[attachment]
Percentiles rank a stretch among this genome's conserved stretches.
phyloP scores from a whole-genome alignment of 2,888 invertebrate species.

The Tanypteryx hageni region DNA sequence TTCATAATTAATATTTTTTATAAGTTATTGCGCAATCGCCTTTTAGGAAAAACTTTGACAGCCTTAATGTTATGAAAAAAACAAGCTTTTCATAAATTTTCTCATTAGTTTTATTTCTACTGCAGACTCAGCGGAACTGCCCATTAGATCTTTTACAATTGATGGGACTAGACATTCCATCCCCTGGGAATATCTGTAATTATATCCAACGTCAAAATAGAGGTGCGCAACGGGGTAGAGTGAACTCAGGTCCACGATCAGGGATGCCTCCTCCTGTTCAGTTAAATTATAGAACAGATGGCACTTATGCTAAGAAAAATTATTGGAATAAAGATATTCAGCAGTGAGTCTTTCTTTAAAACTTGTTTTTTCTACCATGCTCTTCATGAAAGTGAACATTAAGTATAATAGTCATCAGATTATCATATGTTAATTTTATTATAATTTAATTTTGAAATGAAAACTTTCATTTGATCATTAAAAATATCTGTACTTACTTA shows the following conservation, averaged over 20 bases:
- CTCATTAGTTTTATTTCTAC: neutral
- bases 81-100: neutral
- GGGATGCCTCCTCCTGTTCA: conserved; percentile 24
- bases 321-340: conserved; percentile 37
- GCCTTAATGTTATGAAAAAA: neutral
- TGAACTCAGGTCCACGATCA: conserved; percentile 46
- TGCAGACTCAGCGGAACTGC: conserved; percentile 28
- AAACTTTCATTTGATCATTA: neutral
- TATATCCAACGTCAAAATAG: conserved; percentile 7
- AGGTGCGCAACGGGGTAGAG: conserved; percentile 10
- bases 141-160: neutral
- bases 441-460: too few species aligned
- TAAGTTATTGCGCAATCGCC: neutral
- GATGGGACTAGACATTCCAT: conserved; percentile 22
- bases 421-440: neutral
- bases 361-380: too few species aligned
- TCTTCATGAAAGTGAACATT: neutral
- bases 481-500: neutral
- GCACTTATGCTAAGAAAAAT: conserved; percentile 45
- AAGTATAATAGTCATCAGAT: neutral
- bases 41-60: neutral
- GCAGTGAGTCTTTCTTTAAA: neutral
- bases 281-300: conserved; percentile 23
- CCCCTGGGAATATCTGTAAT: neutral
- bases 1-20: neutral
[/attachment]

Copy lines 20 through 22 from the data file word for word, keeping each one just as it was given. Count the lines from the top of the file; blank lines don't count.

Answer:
- TCTTCATGAAAGTGAACATT: neutral
- bases 481-500: neutral
- GCACTTATGCTAAGAAAAAT: conserved; percentile 45